Date of Award


Document Type


Degree Name

Master of Civil Engineering (MCE)


Civil Engineering

First Advisor

Singh, Harmohindar Dr.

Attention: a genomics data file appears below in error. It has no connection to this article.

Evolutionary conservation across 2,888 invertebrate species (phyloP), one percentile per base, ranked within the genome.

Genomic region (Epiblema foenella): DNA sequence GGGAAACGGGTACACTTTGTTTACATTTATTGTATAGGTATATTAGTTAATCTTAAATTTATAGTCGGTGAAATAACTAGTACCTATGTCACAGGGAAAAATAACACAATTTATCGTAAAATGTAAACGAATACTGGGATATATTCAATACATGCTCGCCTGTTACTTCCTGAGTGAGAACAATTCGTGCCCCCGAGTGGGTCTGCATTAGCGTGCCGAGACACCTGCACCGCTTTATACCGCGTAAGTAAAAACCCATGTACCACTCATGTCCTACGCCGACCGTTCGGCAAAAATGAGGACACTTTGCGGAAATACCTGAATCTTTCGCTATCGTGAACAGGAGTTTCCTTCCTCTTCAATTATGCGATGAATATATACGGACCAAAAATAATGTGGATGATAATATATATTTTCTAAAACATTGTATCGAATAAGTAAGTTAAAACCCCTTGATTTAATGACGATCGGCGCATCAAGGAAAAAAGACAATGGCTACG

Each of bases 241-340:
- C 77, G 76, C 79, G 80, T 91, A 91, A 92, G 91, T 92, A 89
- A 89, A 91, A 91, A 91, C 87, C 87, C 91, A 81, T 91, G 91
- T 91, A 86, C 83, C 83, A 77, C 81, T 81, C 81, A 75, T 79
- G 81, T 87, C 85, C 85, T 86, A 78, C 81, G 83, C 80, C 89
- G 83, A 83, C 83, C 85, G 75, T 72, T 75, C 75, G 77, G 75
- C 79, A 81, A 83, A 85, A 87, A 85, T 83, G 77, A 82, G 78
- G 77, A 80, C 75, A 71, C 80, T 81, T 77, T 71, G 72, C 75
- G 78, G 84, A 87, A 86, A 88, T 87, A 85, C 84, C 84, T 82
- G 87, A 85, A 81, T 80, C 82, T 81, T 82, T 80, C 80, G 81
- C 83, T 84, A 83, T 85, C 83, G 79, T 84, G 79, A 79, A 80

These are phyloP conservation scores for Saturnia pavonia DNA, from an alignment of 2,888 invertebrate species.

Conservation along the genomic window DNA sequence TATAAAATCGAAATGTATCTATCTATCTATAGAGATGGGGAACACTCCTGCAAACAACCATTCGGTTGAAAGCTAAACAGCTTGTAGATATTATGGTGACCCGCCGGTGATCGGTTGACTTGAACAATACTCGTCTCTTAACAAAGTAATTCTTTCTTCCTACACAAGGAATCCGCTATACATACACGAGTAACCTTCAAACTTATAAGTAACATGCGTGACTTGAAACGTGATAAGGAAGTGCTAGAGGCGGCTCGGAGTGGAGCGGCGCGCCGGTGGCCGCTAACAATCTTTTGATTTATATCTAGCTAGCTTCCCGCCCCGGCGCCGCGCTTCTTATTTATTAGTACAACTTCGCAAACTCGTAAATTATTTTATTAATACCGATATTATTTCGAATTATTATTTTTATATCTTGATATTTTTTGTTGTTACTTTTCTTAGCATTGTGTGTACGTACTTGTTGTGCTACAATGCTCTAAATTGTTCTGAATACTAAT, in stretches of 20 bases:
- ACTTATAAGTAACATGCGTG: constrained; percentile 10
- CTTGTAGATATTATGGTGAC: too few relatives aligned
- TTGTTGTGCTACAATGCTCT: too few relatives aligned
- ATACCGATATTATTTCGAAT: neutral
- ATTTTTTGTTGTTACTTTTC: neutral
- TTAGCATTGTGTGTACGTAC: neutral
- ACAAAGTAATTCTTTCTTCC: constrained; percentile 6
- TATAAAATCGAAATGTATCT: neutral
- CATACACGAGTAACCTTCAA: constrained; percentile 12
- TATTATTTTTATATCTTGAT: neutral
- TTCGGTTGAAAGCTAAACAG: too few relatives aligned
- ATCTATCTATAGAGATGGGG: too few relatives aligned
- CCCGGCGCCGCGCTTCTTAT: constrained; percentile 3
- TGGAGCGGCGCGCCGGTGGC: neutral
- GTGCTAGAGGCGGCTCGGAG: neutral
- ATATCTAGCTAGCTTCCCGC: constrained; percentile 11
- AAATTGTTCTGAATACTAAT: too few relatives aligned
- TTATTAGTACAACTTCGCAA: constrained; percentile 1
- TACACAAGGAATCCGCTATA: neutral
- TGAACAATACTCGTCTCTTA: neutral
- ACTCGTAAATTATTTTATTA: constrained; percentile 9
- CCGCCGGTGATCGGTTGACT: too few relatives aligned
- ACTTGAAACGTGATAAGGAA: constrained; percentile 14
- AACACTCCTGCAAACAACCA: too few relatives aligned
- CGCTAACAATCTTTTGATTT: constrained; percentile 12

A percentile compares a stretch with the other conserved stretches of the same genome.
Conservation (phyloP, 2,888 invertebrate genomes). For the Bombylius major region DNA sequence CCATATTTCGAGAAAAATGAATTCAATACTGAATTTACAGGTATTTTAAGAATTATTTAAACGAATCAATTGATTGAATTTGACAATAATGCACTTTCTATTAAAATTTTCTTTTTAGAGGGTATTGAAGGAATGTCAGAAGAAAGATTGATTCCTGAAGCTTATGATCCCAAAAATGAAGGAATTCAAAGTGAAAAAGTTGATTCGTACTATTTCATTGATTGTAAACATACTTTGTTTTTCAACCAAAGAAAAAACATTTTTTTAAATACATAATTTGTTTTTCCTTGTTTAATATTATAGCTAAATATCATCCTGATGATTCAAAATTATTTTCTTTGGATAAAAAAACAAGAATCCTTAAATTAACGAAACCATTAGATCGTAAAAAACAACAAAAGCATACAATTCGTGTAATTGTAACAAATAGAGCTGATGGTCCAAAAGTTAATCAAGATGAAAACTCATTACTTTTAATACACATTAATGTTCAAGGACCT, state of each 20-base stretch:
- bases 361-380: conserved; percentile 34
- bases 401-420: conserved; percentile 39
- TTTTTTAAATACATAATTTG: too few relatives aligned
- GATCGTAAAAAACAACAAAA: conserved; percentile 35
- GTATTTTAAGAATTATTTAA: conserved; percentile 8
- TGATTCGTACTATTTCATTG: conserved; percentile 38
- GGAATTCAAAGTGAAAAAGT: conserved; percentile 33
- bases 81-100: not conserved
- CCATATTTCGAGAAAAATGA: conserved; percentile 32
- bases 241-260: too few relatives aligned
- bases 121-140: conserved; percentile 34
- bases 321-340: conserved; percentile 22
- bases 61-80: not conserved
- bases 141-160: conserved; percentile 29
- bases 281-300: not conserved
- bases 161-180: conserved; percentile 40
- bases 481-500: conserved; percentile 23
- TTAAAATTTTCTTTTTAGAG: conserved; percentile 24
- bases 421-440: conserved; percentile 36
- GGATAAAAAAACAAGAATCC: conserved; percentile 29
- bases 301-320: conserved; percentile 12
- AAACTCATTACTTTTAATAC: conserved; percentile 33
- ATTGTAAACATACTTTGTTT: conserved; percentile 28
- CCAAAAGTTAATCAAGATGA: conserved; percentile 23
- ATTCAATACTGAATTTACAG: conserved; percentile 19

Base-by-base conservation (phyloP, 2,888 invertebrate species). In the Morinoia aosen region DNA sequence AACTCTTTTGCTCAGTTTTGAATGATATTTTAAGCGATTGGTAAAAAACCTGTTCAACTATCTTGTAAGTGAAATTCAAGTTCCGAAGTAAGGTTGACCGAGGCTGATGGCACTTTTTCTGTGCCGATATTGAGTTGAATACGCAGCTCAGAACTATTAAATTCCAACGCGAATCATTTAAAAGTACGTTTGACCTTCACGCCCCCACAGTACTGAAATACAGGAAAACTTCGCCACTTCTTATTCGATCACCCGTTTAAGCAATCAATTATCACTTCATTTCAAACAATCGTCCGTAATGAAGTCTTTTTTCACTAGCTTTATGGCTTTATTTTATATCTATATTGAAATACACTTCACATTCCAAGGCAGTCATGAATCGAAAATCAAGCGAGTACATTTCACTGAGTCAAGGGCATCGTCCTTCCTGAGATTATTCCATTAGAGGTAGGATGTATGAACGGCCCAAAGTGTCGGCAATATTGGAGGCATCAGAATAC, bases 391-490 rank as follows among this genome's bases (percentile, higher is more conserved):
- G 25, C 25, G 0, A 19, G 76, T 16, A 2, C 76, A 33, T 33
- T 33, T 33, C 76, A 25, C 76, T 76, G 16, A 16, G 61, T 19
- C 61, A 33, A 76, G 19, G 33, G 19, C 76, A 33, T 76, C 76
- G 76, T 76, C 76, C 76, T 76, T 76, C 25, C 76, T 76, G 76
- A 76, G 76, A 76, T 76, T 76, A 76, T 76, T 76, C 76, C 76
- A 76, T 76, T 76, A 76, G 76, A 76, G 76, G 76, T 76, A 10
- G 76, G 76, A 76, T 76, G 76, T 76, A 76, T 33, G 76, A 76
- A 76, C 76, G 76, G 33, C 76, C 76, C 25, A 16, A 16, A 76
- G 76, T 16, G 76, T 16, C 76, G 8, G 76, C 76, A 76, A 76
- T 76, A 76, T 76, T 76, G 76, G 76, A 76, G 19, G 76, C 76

The objective of this study is to establish a guide line or an analytical frame work to predetermine the economic benefits associated with the installation of Heating, Ventilation, and Air-Conditioning (HVAC) condensate recovery systems to capture the air-handler’s condensate water and use it as makeup water for the cooling tower. Some factors should be considered such as; the location, building operation, amount of outside air required, type of energy recovery system, and indoor conditions setup. Experimental data was used from Emory University in Georgia, where a condensate recovery system was installed and the condensate water from four air-handler units at Winship Cancer Center building was metered for the year 2005. A simulation model was developed using Microsoft Excel to estimate the possible collected HVAC condensate water in different locations within the U.S. using the American Society of Heating, Refrigerating and Air-Conditioning (ASHRAE) bin weather data. Theoretical results were verified by the experimental data. The analysis showed that the economical feasibility of the system is significant in hot, humid locations; conversely, it is insignificant in cold, dry locations. Also, it varies proportionally to the outside air ratio, the supply air flow, and the indoor conditions setup. However it varies inversely proportional to the latent effectiveness of the energy recovery device if found within the system. The adoption of the HVAC condensate recovery system as a nation wide application would save the U.S. around 96 billion gallons of water and an estimated $780 million per year.